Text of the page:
As I coach clients, I constantly reiterate the fact that you are in charge of how you ACT. When you constantly REACT to everything and everyone around you, you are giving away your power. When you live every day this way the years pass by and you are left feeling empty and that nothing is within your control. Soon bitterness and envy fill your heart and mind and you become jaded and judgmental.

Experience your life. Engage in your experiences. Stop being afraid to feel happy or sad or that anything good can happen in your life.

According to author Adrienne Jurado living (experiencing) your life fully is about discovering simple ways to lead an extraordinary life — one that is truly meaningful to you. One full of joy, laughter, magical moments, and fond memories. One that stirs your soul, brings tears to your eyes, drops you to your knees, and gives you a deep sense of satisfaction. One that makes a positive impact and enriches the lives of others.


It’s both a state of mind and a way of life.

It’s about…

Igniting passion

Evoking curiosity

Living consciously

Seizing opportunities

Uncovering potential

Thank you for taking the time to read about my exciting coaching model PULSE. If you’re ready to do the work, I’m ready to guide you and teach you innovative tools to help you shift your ParadigmUnearth your strengths and gifts, Linger in the present, Surpass the thoughts that have held you back, and Experience your experiences.

Are you ready for the next step?

Message me directly or use the contact form on my page and let’s chat about what this exciting coaching journey looks like!

For over a decade Jenny Jacobs has studied the principles of healthy living, life balance, stress management, positive psychology, and self-development. Jenny is a dynamic speaker, coach, and blogger and is passionate about helping people integrate their personal and professional selves.

Driven by the premise that excellence is the result of aligning people, purpose and performance, Center for Executive Excellence facilitates training in leading self, leading teams and leading organizations.

4 Ways to Surpass That Auto-Pilot Lifestyle & Wow Yourself

A few weeks ago, I introduced the PULSE© coaching model that I use to help clients get their lives back in balance. The following is a recap: the first letter in the acronym – “P” for paradigm and “U” for unearth. Last week was “L” for Linger.

We have learned over the past few weeks how to shift our Paradigm, Unearth our talents and strengths, and how to Linger in the present.

Now it’s time to Surpass and take our lives to the next level. Are you ready to move above and beyond the life that you’ve been living? Are you sick and tired of simply existing each day and living your life on auto-pilot?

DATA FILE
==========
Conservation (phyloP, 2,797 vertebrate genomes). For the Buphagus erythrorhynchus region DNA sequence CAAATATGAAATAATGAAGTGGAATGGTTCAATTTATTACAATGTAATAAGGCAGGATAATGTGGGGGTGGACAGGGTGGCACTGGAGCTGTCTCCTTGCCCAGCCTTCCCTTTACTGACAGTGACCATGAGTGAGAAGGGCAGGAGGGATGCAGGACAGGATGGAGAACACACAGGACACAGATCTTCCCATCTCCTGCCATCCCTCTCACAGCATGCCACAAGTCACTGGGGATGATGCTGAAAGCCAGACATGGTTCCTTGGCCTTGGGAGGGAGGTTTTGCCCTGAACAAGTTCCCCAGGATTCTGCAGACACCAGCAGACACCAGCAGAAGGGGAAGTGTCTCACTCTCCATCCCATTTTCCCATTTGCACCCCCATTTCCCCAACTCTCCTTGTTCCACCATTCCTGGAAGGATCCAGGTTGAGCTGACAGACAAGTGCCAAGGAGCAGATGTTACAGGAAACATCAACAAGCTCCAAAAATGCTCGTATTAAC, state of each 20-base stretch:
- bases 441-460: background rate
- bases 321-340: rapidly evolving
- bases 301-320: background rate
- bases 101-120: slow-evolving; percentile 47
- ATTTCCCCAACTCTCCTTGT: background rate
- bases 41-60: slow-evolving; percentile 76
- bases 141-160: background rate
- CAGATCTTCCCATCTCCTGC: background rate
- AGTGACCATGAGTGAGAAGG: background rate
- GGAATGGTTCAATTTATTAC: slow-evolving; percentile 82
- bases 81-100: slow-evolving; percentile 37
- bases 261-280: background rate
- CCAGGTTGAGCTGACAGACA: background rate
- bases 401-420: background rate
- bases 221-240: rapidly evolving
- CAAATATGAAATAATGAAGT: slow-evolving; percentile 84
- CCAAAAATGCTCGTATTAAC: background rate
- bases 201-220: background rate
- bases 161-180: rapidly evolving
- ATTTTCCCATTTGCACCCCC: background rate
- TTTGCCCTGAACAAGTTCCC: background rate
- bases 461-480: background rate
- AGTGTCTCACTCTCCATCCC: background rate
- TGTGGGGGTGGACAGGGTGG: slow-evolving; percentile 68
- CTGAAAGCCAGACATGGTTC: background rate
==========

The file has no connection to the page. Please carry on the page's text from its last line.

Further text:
Surpass toxic thoughts that have held you back. Surpass self-limiting behaviors you exhibit day after day that have kept you stuck and feeling powerless and stressed out.

Surpass:  to become better, greater, or stronger than :  exceed <surpassed her rivals> <surpassed all expectations>

:  to go beyond :  overstep

:  to transcend the reach, capacity, or powers of <a beauty that surpasses description>

When you make the choice to implement new behaviors and new ways of thinking into your life you do better because you know better. According to author Angel Chernoff,  in order to move forward we must give up the following:

1. First and foremost, give up the excuses you keep reciting to yourself.

Because all the excuses and explanations in the world won’t do you any good.  They won’t add any value to your life or improve the quality of it by even the slightest margin.  To fulfill your calling and get where you wish to go in life requires more than just thinking and talking.  These feats require focused and sustained action. You just have to choose to actually do it.

Sooner or later you will come to realize that it’s not what you lose along the way that counts; it’s what you do with what you still have.  When you let go of the past, forgive what needs forgiving, and move forward, you in no way change the past, you change the future.

2. Once you’re over the excuses, give up the idea that you don’t have what it takes.

You do have exactly what it takes.  Will it be easy?  Absolutely not!  Nobody is going to blindside you and hit you as hard as life will. But it’s not about how hard life can hit you; it’s about how hard you can be hit and continue to move forward.  That’s what true strength is.  And that’s what winning the game of life is all about.  So keep going.

In the end, all the small things make a big difference.  Every step is crucial.  Life isn’t about a single moment of great triumph and attainment.  It’s about the trials and errors that slowly get you there – the blood, the sweat, the tears, and the small, inconsequential things you do on a day-to-day basis.  It all matters in the end – every step, every regret, every decision, and every affliction.

3. Give up focusing on what’s wrong, and start noticing what’s right.